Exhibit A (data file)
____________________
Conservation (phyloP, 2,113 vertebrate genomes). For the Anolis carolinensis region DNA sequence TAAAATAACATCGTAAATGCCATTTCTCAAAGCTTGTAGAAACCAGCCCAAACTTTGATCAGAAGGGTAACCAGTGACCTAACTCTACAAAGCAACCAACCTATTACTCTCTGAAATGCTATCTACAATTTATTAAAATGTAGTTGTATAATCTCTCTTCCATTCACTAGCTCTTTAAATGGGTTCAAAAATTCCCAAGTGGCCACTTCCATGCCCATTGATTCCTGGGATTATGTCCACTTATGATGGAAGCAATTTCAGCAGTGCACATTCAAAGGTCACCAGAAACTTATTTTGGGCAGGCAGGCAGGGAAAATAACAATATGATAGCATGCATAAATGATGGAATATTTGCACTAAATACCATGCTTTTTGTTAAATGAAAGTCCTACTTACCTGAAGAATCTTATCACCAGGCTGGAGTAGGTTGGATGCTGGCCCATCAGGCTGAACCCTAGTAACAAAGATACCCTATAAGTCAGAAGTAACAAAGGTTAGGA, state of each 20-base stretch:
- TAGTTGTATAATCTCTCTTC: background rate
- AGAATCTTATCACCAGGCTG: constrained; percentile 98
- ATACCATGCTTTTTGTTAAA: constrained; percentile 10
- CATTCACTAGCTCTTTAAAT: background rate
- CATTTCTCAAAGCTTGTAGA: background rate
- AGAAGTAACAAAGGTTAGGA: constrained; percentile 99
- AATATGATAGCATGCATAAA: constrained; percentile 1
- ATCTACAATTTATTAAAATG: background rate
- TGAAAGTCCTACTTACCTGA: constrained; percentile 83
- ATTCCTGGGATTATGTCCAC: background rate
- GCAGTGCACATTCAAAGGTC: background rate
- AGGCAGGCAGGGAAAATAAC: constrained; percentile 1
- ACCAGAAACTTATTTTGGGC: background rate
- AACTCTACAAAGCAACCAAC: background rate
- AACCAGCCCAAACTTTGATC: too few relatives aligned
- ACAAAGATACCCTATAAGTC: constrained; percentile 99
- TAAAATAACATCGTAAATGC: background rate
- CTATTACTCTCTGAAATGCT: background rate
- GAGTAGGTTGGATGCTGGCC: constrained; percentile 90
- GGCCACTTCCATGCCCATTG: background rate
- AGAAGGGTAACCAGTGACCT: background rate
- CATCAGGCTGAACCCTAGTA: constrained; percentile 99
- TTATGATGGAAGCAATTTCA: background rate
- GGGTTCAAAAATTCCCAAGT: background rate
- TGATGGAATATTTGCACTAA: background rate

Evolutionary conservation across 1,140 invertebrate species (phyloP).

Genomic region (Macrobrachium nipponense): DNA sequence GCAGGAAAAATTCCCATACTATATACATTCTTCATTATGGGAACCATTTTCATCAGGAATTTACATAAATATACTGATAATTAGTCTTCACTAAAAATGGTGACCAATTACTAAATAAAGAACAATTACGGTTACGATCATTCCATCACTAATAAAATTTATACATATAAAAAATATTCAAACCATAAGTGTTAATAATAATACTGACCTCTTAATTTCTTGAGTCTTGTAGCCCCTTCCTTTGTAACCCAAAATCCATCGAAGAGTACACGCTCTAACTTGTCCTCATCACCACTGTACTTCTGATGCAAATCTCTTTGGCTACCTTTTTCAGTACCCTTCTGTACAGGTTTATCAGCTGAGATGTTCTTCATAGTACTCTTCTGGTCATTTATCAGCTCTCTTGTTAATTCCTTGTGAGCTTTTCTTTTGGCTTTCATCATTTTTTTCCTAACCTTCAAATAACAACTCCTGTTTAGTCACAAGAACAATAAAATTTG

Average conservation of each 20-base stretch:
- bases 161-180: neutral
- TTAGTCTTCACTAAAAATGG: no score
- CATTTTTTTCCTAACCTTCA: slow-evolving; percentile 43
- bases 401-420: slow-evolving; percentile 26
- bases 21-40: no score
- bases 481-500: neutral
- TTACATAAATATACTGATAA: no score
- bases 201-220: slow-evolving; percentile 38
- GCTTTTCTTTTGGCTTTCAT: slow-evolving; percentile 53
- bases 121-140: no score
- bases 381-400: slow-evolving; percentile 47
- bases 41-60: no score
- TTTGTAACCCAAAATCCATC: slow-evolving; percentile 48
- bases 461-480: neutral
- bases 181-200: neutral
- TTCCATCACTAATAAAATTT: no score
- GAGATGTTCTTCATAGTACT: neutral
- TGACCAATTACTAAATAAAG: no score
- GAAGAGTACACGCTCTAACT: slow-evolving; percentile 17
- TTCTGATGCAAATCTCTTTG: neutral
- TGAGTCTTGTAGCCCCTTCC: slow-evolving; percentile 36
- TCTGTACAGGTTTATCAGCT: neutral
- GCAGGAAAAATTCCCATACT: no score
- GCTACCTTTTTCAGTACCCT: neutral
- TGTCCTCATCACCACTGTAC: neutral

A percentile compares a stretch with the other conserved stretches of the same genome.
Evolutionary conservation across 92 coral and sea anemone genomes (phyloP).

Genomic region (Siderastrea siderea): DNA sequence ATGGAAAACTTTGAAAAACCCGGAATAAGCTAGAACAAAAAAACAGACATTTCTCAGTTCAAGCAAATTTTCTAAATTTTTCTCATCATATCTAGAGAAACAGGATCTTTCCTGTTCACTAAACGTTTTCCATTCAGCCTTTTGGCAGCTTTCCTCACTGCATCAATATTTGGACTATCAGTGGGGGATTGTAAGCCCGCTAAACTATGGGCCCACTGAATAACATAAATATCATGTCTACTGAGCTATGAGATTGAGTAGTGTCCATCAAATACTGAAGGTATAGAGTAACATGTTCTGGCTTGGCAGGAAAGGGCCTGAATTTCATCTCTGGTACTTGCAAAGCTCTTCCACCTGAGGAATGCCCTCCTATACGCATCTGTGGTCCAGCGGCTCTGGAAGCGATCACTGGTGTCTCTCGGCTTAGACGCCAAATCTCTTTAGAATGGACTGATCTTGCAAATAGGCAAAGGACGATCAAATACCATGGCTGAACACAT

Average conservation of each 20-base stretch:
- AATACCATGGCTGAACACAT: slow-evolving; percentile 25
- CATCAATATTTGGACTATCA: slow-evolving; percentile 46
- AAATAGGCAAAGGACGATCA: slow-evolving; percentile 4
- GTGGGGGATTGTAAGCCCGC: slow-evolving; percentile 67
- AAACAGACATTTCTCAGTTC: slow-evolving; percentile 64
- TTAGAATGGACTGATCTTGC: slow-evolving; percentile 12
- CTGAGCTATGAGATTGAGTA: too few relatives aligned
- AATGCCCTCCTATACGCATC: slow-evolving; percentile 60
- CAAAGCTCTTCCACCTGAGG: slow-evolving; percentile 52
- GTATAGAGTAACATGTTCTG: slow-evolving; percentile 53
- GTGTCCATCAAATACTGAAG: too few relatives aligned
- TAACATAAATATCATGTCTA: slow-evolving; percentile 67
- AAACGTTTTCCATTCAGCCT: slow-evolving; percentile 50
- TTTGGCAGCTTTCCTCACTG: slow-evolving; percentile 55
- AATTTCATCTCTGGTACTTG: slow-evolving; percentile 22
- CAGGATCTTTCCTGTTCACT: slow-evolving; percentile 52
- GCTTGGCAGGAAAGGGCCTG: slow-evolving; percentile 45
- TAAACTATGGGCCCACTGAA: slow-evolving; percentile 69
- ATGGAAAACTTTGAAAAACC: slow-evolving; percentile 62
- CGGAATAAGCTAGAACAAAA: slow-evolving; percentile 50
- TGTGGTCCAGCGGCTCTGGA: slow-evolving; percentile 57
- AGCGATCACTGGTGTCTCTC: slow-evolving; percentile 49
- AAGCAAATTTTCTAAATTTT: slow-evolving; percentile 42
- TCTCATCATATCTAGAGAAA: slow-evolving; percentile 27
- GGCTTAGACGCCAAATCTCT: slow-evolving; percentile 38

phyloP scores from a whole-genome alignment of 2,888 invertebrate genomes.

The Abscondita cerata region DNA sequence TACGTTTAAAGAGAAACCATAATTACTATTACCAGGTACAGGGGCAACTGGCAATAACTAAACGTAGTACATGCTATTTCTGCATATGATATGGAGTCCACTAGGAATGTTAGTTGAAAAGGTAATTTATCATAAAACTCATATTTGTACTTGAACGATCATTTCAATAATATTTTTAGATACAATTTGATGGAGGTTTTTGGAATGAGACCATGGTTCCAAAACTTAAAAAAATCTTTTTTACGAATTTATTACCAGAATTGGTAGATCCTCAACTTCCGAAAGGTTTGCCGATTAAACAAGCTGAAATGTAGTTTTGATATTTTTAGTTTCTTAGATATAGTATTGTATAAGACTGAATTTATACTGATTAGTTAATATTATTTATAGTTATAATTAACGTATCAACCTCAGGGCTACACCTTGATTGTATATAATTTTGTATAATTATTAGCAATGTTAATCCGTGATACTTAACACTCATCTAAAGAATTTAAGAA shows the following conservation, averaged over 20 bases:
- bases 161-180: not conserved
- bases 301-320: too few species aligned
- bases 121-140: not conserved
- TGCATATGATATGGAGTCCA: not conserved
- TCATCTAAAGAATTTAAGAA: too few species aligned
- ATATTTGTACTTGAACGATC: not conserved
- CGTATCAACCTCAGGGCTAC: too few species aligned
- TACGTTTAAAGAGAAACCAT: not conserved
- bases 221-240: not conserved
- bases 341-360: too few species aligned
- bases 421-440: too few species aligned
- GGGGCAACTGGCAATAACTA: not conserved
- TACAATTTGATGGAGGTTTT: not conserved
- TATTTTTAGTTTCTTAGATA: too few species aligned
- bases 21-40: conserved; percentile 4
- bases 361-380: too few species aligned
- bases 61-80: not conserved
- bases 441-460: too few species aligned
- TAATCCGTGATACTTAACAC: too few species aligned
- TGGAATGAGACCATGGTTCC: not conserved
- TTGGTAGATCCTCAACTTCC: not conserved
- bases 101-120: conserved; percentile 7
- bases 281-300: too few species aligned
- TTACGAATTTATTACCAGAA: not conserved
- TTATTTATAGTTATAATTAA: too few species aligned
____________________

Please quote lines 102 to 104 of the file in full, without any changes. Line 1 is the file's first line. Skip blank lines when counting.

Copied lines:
- bases 61-80: not conserved
- bases 441-460: too few species aligned
- TAATCCGTGATACTTAACAC: too few species aligned